In the city center, the “puestos de comida” (“food stations”) have lost their visual identity. Gone are the very graphic illustrations that decorated each kiosk: fruit for the seller of “super healing juices”, a smiling little pig, red letters for the “delicious stew tacos”.

Finished, this popular graphic design which announced since the 19th century the menu of the day to a population often illiterate at the time.

At each street corner now, simple counters made of laminated sheet metal, all the same, embellished with a tasteless message: “the town hall of Cuauhtémoc is your home”.

Cuauhtémoc is one of the 16 divisions of Mexico City, the pearl of the crown with the cathedral, the historic center, and the hyper-trendy neighborhoods of Condesa, Roma and Juarez (parks, tree-lined streets, 19th century buildings).

– “You take it out or you shoot yourself” –

A few months ago, the town hall of Cuauhtémoc – named after the last Aztec emperor – asked for the erasure of the visual menus that decorated the kiosks and “street food” stations.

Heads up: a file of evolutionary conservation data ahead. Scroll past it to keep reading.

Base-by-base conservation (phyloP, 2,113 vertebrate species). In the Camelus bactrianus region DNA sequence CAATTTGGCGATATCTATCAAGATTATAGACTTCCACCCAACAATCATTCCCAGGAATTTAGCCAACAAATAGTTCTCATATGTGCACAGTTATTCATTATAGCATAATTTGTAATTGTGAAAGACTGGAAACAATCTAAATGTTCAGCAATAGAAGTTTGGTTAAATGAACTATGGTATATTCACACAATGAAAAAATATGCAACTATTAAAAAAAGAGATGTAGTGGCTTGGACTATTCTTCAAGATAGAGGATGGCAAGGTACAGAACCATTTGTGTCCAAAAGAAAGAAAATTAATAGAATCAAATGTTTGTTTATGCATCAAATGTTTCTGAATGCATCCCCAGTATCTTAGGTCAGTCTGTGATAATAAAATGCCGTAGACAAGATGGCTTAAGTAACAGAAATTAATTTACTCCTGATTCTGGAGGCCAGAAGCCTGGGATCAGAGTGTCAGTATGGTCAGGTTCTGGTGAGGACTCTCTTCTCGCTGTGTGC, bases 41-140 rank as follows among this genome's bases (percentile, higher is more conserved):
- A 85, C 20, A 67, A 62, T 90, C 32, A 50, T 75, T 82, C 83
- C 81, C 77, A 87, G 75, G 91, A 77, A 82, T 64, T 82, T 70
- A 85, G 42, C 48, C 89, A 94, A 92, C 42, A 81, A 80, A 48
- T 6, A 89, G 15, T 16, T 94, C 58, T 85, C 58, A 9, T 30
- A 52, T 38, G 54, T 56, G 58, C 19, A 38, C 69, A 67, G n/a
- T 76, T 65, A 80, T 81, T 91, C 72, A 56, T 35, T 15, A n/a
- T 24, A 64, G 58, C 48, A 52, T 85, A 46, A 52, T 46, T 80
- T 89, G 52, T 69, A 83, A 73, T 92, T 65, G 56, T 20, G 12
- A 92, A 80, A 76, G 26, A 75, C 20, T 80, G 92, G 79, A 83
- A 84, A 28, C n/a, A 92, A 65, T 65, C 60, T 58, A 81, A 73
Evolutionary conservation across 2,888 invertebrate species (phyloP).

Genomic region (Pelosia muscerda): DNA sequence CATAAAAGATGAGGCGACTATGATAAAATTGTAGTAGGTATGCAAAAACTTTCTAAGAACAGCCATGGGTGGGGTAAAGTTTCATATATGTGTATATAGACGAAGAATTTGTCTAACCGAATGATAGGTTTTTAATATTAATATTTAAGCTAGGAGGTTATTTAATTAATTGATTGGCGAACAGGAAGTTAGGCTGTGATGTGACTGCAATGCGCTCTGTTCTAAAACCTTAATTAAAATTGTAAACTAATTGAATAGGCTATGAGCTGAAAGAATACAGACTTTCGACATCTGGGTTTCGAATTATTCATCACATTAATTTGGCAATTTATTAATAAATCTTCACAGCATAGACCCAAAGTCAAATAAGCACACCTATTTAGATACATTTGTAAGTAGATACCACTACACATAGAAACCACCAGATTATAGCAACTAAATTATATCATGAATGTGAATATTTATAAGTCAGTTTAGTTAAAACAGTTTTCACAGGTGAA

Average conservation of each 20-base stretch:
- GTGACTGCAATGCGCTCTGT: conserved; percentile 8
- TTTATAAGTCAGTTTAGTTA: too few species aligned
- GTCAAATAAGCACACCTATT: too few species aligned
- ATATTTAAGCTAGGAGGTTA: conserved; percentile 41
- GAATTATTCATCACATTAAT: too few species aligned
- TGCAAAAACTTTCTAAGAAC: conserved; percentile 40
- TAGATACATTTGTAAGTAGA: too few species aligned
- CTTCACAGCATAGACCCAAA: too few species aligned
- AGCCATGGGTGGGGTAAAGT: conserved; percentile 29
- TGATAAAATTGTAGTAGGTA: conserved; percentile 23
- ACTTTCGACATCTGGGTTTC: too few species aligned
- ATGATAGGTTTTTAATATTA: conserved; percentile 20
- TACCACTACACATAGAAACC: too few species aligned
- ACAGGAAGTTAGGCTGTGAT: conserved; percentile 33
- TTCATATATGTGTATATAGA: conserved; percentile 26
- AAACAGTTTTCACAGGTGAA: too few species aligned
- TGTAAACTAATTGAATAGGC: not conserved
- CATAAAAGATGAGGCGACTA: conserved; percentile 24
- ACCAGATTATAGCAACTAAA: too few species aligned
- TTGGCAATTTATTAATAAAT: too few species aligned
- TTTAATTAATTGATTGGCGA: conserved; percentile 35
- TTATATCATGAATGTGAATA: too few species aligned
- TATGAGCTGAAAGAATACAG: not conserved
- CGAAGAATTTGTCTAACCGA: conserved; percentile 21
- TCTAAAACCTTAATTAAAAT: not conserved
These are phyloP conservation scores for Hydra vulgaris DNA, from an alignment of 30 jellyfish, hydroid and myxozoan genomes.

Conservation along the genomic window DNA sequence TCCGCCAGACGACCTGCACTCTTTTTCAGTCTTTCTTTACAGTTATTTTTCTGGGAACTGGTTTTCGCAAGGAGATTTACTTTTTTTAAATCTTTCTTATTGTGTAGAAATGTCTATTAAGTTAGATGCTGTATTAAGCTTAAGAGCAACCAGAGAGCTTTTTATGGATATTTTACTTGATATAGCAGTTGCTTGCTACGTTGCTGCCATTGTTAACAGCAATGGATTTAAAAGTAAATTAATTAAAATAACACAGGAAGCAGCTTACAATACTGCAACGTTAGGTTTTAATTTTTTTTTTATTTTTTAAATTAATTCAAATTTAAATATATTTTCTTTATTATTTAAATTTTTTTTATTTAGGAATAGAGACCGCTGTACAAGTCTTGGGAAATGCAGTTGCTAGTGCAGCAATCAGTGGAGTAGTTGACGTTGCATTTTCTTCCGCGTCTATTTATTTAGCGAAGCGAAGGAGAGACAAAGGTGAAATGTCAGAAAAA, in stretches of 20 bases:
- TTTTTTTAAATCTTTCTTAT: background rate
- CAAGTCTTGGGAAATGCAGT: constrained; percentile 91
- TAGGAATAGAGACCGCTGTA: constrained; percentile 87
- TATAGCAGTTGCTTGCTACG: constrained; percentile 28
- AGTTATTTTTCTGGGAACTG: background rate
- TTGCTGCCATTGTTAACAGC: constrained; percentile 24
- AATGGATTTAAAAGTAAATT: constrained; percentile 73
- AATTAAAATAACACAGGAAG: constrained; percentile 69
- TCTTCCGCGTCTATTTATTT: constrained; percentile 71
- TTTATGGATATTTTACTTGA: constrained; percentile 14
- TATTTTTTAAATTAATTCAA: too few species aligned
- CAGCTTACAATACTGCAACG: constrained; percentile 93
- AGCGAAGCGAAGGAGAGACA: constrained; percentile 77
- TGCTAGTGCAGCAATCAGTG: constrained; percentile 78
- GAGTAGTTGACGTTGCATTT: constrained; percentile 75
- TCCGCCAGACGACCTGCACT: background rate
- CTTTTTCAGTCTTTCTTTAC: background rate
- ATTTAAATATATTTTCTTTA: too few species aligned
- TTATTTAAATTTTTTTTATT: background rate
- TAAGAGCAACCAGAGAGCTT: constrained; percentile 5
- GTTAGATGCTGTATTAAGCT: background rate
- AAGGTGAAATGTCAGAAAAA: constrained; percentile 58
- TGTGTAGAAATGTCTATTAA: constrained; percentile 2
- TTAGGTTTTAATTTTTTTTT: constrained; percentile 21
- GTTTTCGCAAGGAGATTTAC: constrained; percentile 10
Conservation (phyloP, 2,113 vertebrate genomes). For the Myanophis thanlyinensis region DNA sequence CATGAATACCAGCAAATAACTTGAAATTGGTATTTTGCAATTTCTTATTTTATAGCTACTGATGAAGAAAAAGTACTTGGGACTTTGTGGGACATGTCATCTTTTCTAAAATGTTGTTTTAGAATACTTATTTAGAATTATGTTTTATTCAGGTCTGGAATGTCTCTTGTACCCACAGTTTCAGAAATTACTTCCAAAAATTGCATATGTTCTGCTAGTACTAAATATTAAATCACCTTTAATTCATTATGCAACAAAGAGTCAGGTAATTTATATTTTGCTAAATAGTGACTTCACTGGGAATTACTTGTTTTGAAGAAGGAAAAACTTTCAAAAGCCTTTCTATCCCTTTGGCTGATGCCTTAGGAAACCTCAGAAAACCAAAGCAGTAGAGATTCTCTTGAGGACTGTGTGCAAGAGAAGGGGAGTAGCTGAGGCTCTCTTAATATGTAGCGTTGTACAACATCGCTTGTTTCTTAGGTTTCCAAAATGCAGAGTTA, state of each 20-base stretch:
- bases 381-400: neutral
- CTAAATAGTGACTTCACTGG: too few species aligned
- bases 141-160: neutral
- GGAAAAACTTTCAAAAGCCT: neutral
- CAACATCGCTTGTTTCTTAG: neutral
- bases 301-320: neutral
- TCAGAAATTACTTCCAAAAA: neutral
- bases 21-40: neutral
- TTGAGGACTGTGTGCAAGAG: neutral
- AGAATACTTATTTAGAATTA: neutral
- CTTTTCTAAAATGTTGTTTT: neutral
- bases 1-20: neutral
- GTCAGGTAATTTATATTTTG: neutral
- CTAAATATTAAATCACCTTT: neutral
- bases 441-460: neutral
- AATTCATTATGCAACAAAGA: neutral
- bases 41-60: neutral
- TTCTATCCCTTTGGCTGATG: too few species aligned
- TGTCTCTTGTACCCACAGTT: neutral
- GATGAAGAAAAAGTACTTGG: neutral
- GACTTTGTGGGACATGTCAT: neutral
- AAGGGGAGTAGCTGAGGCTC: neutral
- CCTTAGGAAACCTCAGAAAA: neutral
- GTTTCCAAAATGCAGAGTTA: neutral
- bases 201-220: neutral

It’s a question of “order and discipline” to “improve the image” of the city, asserted the young mayor of Mexico City, Sandra Cuevas, who snatched Cuauhtémoc from the ruling left-wing Morena party in the elections. from June 2021.

Cuevas, 36, has since gained national notoriety in March by assaulting a police officer. Provisionally suspended from her duties, the young elected official had to apologize to the peacekeeper.

The affair of the “puestos de comida” may seem trivial compared to the multiple problems of a city of nine million inhabitants (traffic, pollution, rental prices, risk of earthquakes, crime a few kilometers from the relaxed lifestyle of Roma-Condesa).

But it is popular art and the traditional imagery of the city that is being murdered, says a group standing up against the initiative of Cuevas.

“It’s an attack on the identity of the city and on all the chilangos (inhabitants of Mexico City),” Aldo Solano, 35, art historian, told AFP.

For fear of reprisals, the tenants of the “puestos” do not dare to protest.

“They told us: you take it out or you go,” said one of the restaurant owners on the street on condition of anonymity.

Mayor Sandra Cuevas even before her election was accused by Mexico City officials of “extortion” against small informal businesses, which she denies.

Cuevas’ decision is “a very big mistake”, sighs Adan Navarrete, 53, including more than 30 years in the service of street sign graphics. “Even if it seems simple, it is an art”.